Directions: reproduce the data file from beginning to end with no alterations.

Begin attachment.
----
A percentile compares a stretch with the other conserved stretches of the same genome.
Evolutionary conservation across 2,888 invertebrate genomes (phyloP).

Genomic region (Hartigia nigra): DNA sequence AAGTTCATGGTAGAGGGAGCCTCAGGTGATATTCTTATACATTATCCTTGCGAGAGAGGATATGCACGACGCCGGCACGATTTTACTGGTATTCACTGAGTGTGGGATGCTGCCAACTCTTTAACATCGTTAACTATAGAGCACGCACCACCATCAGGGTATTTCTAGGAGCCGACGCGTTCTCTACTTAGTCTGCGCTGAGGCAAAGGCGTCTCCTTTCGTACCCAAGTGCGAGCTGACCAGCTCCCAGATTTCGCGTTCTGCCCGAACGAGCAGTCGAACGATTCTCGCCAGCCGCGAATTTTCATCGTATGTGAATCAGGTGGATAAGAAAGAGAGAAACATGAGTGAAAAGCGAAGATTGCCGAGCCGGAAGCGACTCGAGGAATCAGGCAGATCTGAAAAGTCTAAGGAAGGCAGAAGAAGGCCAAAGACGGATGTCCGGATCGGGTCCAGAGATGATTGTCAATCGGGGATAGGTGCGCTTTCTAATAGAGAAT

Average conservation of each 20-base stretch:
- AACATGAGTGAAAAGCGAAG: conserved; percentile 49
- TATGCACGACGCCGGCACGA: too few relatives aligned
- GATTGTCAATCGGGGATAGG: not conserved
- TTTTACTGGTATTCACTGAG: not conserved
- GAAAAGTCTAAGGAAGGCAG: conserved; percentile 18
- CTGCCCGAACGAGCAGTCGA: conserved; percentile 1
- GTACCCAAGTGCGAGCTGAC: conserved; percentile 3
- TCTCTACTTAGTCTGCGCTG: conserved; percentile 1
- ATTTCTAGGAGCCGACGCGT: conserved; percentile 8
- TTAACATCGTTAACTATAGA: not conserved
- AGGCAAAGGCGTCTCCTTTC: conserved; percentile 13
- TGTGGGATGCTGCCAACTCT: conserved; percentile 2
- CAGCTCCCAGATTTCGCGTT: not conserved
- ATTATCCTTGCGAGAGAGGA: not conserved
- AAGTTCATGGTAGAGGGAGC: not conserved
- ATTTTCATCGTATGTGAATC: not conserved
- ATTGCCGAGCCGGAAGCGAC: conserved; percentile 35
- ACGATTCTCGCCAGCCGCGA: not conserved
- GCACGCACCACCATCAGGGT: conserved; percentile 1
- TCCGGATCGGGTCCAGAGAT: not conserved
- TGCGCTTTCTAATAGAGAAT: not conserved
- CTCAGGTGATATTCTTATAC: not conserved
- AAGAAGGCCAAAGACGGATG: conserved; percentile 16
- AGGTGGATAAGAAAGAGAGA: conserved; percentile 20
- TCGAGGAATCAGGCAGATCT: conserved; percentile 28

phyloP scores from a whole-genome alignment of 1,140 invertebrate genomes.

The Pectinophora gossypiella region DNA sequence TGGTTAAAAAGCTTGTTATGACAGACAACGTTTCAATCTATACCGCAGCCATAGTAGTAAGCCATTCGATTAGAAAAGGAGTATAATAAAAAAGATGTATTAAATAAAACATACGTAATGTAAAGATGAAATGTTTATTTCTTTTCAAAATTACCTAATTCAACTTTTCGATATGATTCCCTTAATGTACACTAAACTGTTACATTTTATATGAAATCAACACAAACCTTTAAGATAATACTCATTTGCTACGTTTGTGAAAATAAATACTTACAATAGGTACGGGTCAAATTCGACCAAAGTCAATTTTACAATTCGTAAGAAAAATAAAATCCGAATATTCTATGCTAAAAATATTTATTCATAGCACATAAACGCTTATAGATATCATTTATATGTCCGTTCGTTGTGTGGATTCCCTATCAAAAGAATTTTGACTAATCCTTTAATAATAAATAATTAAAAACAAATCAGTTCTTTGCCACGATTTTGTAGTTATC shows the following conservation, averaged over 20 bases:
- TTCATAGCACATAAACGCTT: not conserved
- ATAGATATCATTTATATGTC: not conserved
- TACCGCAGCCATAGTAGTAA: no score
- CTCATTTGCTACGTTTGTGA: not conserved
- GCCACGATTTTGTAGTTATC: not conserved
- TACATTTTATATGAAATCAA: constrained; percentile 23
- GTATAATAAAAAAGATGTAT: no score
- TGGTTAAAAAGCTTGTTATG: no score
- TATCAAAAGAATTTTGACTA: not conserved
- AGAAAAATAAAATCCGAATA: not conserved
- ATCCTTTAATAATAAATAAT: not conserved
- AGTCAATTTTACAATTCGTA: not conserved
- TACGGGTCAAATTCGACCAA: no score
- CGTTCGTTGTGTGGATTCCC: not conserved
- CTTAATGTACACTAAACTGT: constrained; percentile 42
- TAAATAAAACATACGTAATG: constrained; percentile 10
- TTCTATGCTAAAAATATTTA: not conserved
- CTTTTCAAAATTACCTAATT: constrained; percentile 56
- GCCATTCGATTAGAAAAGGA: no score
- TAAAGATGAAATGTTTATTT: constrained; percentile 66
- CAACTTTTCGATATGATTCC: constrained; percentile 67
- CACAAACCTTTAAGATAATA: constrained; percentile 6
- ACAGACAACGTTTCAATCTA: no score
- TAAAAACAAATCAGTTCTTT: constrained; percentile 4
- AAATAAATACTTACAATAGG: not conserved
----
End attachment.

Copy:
A percentile compares a stretch with the other conserved stretches of the same genome.
Evolutionary conservation across 2,888 invertebrate genomes (phyloP).

Genomic region (Hartigia nigra): DNA sequence AAGTTCATGGTAGAGGGAGCCTCAGGTGATATTCTTATACATTATCCTTGCGAGAGAGGATATGCACGACGCCGGCACGATTTTACTGGTATTCACTGAGTGTGGGATGCTGCCAACTCTTTAACATCGTTAACTATAGAGCACGCACCACCATCAGGGTATTTCTAGGAGCCGACGCGTTCTCTACTTAGTCTGCGCTGAGGCAAAGGCGTCTCCTTTCGTACCCAAGTGCGAGCTGACCAGCTCCCAGATTTCGCGTTCTGCCCGAACGAGCAGTCGAACGATTCTCGCCAGCCGCGAATTTTCATCGTATGTGAATCAGGTGGATAAGAAAGAGAGAAACATGAGTGAAAAGCGAAGATTGCCGAGCCGGAAGCGACTCGAGGAATCAGGCAGATCTGAAAAGTCTAAGGAAGGCAGAAGAAGGCCAAAGACGGATGTCCGGATCGGGTCCAGAGATGATTGTCAATCGGGGATAGGTGCGCTTTCTAATAGAGAAT

Average conservation of each 20-base stretch:
- AACATGAGTGAAAAGCGAAG: conserved; percentile 49
- TATGCACGACGCCGGCACGA: too few relatives aligned
- GATTGTCAATCGGGGATAGG: not conserved
- TTTTACTGGTATTCACTGAG: not conserved
- GAAAAGTCTAAGGAAGGCAG: conserved; percentile 18
- CTGCCCGAACGAGCAGTCGA: conserved; percentile 1
- GTACCCAAGTGCGAGCTGAC: conserved; percentile 3
- TCTCTACTTAGTCTGCGCTG: conserved; percentile 1
- ATTTCTAGGAGCCGACGCGT: conserved; percentile 8
- TTAACATCGTTAACTATAGA: not conserved
- AGGCAAAGGCGTCTCCTTTC: conserved; percentile 13
- TGTGGGATGCTGCCAACTCT: conserved; percentile 2
- CAGCTCCCAGATTTCGCGTT: not conserved
- ATTATCCTTGCGAGAGAGGA: not conserved
- AAGTTCATGGTAGAGGGAGC: not conserved
- ATTTTCATCGTATGTGAATC: not conserved
- ATTGCCGAGCCGGAAGCGAC: conserved; percentile 35
- ACGATTCTCGCCAGCCGCGA: not conserved
- GCACGCACCACCATCAGGGT: conserved; percentile 1
- TCCGGATCGGGTCCAGAGAT: not conserved
- TGCGCTTTCTAATAGAGAAT: not conserved
- CTCAGGTGATATTCTTATAC: not conserved
- AAGAAGGCCAAAGACGGATG: conserved; percentile 16
- AGGTGGATAAGAAAGAGAGA: conserved; percentile 20
- TCGAGGAATCAGGCAGATCT: conserved; percentile 28

phyloP scores from a whole-genome alignment of 1,140 invertebrate genomes.

The Pectinophora gossypiella region DNA sequence TGGTTAAAAAGCTTGTTATGACAGACAACGTTTCAATCTATACCGCAGCCATAGTAGTAAGCCATTCGATTAGAAAAGGAGTATAATAAAAAAGATGTATTAAATAAAACATACGTAATGTAAAGATGAAATGTTTATTTCTTTTCAAAATTACCTAATTCAACTTTTCGATATGATTCCCTTAATGTACACTAAACTGTTACATTTTATATGAAATCAACACAAACCTTTAAGATAATACTCATTTGCTACGTTTGTGAAAATAAATACTTACAATAGGTACGGGTCAAATTCGACCAAAGTCAATTTTACAATTCGTAAGAAAAATAAAATCCGAATATTCTATGCTAAAAATATTTATTCATAGCACATAAACGCTTATAGATATCATTTATATGTCCGTTCGTTGTGTGGATTCCCTATCAAAAGAATTTTGACTAATCCTTTAATAATAAATAATTAAAAACAAATCAGTTCTTTGCCACGATTTTGTAGTTATC shows the following conservation, averaged over 20 bases:
- TTCATAGCACATAAACGCTT: not conserved
- ATAGATATCATTTATATGTC: not conserved
- TACCGCAGCCATAGTAGTAA: no score
- CTCATTTGCTACGTTTGTGA: not conserved
- GCCACGATTTTGTAGTTATC: not conserved
- TACATTTTATATGAAATCAA: constrained; percentile 23
- GTATAATAAAAAAGATGTAT: no score
- TGGTTAAAAAGCTTGTTATG: no score
- TATCAAAAGAATTTTGACTA: not conserved
- AGAAAAATAAAATCCGAATA: not conserved
- ATCCTTTAATAATAAATAAT: not conserved
- AGTCAATTTTACAATTCGTA: not conserved
- TACGGGTCAAATTCGACCAA: no score
- CGTTCGTTGTGTGGATTCCC: not conserved
- CTTAATGTACACTAAACTGT: constrained; percentile 42
- TAAATAAAACATACGTAATG: constrained; percentile 10
- TTCTATGCTAAAAATATTTA: not conserved
- CTTTTCAAAATTACCTAATT: constrained; percentile 56
- GCCATTCGATTAGAAAAGGA: no score
- TAAAGATGAAATGTTTATTT: constrained; percentile 66
- CAACTTTTCGATATGATTCC: constrained; percentile 67
- CACAAACCTTTAAGATAATA: constrained; percentile 6
- ACAGACAACGTTTCAATCTA: no score
- TAAAAACAAATCAGTTCTTT: constrained; percentile 4
- AAATAAATACTTACAATAGG: not conserved